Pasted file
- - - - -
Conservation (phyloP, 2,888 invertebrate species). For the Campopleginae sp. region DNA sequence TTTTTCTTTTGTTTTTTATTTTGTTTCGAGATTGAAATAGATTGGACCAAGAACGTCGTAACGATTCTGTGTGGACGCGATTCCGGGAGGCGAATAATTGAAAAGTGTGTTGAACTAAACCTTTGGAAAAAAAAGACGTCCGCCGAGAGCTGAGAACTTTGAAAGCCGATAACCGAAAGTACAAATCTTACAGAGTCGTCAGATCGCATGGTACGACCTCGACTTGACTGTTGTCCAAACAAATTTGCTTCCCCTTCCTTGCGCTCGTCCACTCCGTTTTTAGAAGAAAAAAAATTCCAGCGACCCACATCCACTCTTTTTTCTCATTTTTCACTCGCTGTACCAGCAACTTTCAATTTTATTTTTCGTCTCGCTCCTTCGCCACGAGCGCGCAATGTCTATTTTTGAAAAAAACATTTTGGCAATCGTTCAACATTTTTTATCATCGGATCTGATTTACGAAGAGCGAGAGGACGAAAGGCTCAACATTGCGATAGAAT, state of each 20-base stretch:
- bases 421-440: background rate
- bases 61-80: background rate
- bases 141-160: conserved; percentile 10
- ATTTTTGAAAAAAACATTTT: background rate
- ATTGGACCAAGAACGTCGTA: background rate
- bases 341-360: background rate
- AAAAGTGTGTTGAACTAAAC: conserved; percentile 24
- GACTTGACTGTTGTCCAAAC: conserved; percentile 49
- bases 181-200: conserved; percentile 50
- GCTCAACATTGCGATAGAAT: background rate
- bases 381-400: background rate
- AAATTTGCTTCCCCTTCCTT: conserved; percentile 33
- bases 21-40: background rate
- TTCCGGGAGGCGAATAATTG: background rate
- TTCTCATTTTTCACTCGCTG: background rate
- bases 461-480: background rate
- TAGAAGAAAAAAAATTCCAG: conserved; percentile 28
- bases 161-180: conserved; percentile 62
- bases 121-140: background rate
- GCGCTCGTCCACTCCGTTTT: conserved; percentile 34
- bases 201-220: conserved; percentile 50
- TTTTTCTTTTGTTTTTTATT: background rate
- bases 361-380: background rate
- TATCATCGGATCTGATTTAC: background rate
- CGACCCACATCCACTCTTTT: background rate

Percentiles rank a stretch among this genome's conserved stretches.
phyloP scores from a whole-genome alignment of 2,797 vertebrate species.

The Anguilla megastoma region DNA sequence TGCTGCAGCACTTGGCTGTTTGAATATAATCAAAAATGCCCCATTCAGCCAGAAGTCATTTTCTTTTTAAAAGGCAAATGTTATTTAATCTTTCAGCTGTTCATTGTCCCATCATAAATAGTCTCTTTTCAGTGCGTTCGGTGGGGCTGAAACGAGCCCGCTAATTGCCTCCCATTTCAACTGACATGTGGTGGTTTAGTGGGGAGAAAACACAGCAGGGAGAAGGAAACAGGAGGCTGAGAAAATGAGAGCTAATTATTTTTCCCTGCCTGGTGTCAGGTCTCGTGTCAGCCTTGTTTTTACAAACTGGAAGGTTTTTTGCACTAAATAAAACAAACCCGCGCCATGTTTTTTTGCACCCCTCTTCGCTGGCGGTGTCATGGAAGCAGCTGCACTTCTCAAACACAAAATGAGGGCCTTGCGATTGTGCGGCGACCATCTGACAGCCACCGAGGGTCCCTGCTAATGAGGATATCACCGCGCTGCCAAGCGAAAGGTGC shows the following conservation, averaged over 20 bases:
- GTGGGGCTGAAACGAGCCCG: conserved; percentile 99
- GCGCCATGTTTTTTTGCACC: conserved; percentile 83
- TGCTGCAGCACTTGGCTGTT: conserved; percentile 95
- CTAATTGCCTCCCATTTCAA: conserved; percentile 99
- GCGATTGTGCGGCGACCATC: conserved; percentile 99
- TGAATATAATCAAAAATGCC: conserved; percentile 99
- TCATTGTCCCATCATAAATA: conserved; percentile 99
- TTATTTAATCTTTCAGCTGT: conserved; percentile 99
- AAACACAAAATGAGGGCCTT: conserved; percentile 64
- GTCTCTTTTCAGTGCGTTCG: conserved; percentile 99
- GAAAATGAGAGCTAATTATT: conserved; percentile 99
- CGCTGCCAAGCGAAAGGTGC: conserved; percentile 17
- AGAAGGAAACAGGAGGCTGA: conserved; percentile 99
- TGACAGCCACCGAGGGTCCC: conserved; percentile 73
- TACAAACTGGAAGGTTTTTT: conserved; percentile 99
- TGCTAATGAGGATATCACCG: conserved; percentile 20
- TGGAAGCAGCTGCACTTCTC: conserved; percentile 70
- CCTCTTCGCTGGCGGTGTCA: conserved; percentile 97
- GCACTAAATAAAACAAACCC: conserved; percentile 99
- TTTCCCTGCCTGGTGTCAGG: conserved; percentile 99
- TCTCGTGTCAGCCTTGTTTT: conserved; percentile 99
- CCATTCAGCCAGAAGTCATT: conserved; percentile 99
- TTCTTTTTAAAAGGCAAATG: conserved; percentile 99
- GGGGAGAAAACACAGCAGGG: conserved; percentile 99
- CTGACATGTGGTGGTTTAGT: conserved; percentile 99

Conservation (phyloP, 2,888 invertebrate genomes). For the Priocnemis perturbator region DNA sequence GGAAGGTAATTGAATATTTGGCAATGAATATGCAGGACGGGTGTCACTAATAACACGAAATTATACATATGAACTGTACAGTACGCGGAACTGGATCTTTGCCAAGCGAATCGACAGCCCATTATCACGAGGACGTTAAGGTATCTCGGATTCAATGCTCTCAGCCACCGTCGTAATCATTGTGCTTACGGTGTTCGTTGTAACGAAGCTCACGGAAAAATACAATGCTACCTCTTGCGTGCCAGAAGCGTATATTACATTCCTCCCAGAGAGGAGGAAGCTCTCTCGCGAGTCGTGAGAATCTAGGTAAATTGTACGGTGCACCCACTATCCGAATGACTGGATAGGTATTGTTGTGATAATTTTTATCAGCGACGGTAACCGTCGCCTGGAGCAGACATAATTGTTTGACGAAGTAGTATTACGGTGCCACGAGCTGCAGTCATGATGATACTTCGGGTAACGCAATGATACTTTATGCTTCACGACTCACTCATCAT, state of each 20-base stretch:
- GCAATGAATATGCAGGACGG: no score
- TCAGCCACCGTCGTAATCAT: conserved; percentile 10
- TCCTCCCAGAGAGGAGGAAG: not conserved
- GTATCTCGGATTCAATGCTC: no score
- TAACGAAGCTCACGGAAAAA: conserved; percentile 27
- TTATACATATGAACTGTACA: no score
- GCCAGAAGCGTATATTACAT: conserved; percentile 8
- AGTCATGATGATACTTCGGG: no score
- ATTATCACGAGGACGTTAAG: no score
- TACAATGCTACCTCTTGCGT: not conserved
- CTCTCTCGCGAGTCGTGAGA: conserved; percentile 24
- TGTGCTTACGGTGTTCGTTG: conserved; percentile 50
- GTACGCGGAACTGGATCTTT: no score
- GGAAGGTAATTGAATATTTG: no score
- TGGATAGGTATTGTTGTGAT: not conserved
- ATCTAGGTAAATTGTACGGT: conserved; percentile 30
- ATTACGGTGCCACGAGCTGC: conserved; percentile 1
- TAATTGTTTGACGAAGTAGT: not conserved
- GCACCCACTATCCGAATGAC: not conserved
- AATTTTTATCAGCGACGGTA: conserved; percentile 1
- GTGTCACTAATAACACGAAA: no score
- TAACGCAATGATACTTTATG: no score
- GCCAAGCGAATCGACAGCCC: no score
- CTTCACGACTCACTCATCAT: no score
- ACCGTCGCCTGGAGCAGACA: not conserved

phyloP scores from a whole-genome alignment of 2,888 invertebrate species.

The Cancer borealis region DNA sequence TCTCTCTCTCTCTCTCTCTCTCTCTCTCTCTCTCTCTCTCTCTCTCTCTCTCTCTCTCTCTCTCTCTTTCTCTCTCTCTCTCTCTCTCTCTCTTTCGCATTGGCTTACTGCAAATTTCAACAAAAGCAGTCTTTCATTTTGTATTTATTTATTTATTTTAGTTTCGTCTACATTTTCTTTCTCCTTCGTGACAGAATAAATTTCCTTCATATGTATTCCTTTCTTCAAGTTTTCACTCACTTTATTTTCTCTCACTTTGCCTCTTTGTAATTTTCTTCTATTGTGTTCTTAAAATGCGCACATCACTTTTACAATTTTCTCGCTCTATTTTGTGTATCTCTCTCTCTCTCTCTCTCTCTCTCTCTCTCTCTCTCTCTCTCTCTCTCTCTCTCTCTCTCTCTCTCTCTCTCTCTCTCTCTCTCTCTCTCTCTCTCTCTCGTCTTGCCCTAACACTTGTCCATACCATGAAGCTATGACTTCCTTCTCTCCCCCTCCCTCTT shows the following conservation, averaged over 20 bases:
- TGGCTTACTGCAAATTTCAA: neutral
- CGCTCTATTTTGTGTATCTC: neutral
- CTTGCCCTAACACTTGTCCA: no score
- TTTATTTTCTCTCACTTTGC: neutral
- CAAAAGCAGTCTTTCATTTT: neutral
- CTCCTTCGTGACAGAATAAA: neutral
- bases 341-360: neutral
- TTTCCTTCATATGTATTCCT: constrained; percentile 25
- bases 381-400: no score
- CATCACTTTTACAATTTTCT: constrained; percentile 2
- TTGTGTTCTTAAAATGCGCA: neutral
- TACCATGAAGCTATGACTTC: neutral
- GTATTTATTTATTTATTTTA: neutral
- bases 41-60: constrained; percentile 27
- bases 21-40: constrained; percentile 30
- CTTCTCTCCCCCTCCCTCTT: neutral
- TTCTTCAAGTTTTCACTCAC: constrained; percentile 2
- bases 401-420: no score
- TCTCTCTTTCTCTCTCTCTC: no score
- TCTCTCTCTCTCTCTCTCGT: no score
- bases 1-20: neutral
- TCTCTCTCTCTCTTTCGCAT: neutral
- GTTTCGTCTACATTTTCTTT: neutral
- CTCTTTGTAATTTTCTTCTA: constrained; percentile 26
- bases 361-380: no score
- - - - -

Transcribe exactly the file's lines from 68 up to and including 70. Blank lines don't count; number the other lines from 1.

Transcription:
- GTACGCGGAACTGGATCTTT: no score
- GGAAGGTAATTGAATATTTG: no score
- TGGATAGGTATTGTTGTGAT: not conserved